This deflection in the x-direction of the electron beam E (shown in FIG. 1 only for one direction of the alternating current IF) would not have a significant effect on the usefulness of the electron beam E for the purposes set forth in the above-identified patent, although it is possible that for some applications this deflection would be undesirable.
However, the current IFC in the focussing coils FC also creates a magnetic field in the y-z plane having lines of induction BFC as shown in FIG. 1. The velocity of the electrons in the -x-direction, as a result of the magnetic induction BF, creates a force on the electrons in the +y-direction. That is, a force tending to deflect the electrons in the beam E in the y-direction is created as shown by application of the equation F=eV×BFC.
That deflection, shown as Δy in FIG. 1, cannot be tolerated. It prevents sufficiently accurate focussing of the electrons beam E to form a fine-line of electrons of intense charge at the material being treated.
It would be possible to elminate the Δy deflection by eliminating the filament current IF when the focussing-coil current IFC is flowing. That could be accomplished when using an AC filament current by pulsing the focussing current IFC only when the filament current crosses the zero-current level. Another possible approach is on-off modulation of the filament current and focussing current so that they are not on at the same time. For this approach, the cathode is heated and then the filament current IF is turned off. For many applications, the cathode will stay hot long enough to emit electrons for a sufficient time to permit them to be focussed into the electron beam B. But the first of those approaches requires additional controls and the second is unsuitable for long or continuous operation of the cathode.
Another potential solution would involve using a DC filament current. This would theoretically, at least, enable the Δy deflection shown in FIG. 1 to be eliminated by proper design of the focussing coils FC. In practice, however, minor variations in the filament current level would necessitate a complicated control system to enable the focussing coils to shape the electrons into the fine-line beam required for applications such as are described in U.S. Pat. No. 4,382,186.
FIG. 2 illustrates a thermionic cathode incorporating a cathode heater in accordance with the present invention. The cathode heater 10 includes a straight wire 12 and a conducting circular cylinder 14 having the wire 12 disposed at the axis thereof. The conductor 14 in the present embodiment is circular, but other cross-sectional configurations are possible, as will be understood as the present description proceeds.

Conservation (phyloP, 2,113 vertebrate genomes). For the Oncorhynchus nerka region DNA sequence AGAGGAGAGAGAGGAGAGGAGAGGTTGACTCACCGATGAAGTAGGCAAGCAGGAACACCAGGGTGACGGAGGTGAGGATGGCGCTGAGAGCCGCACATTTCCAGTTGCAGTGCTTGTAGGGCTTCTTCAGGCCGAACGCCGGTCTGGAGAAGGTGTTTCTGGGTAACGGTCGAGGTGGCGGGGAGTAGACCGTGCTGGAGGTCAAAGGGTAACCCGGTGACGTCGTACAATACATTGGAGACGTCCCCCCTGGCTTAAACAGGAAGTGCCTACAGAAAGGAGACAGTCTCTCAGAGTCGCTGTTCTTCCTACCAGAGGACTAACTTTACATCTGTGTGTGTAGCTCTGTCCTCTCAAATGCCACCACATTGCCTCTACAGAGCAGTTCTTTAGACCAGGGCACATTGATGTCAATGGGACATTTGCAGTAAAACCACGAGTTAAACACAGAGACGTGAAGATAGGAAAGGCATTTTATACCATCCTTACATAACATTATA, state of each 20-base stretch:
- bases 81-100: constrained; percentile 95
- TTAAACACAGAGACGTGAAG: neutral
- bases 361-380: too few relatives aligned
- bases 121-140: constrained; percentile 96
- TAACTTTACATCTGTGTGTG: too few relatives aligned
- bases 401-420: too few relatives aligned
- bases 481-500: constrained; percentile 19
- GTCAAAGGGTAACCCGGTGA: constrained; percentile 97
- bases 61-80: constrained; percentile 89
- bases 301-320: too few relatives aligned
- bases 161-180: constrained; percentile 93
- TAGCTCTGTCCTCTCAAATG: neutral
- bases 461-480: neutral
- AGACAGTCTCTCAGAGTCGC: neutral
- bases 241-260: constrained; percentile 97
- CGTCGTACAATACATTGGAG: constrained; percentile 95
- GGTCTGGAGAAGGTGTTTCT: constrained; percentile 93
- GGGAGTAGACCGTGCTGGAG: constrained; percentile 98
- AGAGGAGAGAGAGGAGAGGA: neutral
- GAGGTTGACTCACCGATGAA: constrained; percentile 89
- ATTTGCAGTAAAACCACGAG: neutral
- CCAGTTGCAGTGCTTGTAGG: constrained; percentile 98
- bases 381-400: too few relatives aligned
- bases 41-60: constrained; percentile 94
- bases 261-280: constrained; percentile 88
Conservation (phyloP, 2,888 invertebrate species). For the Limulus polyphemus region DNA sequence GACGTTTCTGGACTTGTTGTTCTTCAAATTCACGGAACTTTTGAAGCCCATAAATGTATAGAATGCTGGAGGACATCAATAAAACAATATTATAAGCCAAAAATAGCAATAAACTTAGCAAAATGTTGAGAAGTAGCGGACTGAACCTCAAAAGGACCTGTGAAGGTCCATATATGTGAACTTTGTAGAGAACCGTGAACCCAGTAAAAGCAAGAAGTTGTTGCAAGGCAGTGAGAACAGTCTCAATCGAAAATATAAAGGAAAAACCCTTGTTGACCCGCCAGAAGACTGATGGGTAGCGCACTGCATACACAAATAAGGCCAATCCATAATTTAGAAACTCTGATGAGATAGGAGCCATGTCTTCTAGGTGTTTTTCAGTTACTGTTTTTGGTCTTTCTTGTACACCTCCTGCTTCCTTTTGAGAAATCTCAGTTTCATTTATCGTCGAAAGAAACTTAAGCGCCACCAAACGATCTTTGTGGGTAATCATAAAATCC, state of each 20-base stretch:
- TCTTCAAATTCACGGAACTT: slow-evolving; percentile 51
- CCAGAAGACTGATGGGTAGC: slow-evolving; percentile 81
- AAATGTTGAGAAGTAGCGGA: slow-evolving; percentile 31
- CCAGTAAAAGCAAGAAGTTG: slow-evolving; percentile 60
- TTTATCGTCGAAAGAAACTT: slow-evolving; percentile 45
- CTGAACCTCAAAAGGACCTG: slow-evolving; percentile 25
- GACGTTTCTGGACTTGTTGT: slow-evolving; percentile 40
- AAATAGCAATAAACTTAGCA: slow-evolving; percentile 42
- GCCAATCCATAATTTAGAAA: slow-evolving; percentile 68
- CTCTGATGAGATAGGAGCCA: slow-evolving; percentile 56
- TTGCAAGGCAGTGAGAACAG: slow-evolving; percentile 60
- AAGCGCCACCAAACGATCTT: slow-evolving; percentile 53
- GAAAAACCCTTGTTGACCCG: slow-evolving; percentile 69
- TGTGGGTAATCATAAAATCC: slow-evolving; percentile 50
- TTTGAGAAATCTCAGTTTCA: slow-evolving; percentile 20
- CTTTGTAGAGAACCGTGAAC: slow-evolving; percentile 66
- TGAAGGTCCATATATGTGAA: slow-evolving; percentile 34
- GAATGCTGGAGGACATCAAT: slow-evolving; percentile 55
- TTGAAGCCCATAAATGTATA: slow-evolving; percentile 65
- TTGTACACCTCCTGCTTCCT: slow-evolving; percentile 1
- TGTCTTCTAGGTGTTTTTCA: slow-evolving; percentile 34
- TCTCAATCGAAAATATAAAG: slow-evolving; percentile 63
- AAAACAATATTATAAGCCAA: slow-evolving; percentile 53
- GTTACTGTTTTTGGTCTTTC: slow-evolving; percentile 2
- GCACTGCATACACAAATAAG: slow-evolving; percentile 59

A cathode member 16 (shown in phantom lines in FIG. 2) has a central bore 18 therethrough. The central bore 18 has a cross-section which matches the cross-section of the conductor 14 of the heater 10. As shown in FIG. 2, the heater 10 fits within the bore 18. An end connector (not shown in FIG. 2) electrically connects the ends of the wire 12 and the cylinder 14 in series at their ends 20.
In operation, the cathode member 16 is heated when current IF1 flows along the wire 12 in one direction, through the end connector and back along the cylinder 14 in the other direction, as indicated at IF2. Since the magnitude of the current flowing in the wire and the cylinder are the same, the magnetic field at points external to the cathode, tending to deflect the electron beam, is zero. Thus, the heater 10 of the present invention substantially prevents (by creating mutually cancelled magnetic fields externally of the cylinder 14) the creation of a magnetic field causing deflection of the electron beam when electric current flows in opposite directions through the wire 12 and the cylinder 14. As a result, there will be no deflection of the electron beam in the x-direction and thus none in the y-direction caused by the x-component of the velocity of the electrons in the deflected electron beam passing through the focussing magnetic field.
FIGS. 3 and 4 show the heater 10 according to this embodiment of the present invention in more detail. FIG. 3 is a cross-sectional view taken along the axis of the wire 12 and shows the powdered insulation 22 that insulates the wire 12 from the cylinder 14 and also acts to support and position the wire 12 accurately relative to the cylinder 14. The wire 12 must be coaxial with the cylinder 14 to prevent the creation of a magnetic field, and the insulation 22 performs this positioning function and makes the heater a self-contained unit; that is, it is structurally independent of the cathode member. The insulation 22 will commonly be powdered alumina or silicon oxide (SiO).
FIG. 3 shows more clearly that the cylinder 14 includes a conductor 24 that is formed of a suitable refractory material such as tungsten, molybdenum or tantalum. Of course, the material forming the cylindrical conductor 24 must be non-ferromagnetic at the operating temperatures of the heater (as high as 1000° C. or more) or the magnetic fields produced by the wire 12 and the conductor 24 will not cancel each other. The cathode 16 is commonly made from an electrically conducting material, sintered tungsten being a commonly used material for thermionic cathodes as pointed out above. Thus, the cylinder 14 also includes an insulating layer 26 over the conductor 24. The insulating layer 26 will typically be alumina or other insulation that can withstand elevated temperatures, such as aluminum nitride.